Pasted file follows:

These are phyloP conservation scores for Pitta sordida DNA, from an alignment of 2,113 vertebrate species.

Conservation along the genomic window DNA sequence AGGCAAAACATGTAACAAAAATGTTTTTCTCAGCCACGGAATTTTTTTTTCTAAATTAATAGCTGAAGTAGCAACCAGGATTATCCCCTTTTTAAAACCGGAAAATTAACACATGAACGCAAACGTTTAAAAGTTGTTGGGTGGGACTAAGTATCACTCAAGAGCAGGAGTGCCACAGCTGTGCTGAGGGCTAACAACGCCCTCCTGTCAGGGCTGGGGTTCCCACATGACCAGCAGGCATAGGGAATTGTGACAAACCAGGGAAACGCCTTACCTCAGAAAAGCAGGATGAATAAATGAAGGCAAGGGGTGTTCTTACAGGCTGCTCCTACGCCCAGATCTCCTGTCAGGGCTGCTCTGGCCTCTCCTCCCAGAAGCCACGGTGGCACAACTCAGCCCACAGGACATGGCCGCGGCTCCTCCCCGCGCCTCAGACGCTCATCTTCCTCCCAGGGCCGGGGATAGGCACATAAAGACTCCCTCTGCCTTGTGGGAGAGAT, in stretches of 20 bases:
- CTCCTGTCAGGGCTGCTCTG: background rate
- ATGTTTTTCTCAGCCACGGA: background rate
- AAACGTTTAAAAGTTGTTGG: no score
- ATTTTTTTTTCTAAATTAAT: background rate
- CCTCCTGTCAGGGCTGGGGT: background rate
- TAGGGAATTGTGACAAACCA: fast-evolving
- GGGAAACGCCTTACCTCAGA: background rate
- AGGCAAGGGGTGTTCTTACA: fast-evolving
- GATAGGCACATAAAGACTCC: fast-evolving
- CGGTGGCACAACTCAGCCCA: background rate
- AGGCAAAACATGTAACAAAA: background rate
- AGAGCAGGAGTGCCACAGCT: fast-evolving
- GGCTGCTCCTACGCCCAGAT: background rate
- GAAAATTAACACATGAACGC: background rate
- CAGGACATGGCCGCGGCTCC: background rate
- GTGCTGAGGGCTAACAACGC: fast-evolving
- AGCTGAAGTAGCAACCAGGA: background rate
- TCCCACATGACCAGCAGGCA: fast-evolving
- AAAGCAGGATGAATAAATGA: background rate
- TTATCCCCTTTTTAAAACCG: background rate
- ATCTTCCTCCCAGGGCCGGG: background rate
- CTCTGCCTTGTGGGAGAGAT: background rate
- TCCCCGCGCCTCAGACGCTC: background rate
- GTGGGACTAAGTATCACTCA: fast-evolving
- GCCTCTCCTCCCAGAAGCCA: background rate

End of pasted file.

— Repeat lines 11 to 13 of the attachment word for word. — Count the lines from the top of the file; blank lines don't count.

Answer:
- GATAGGCACATAAAGACTCC: fast-evolving
- CGGTGGCACAACTCAGCCCA: background rate
- AGGCAAAACATGTAACAAAA: background rate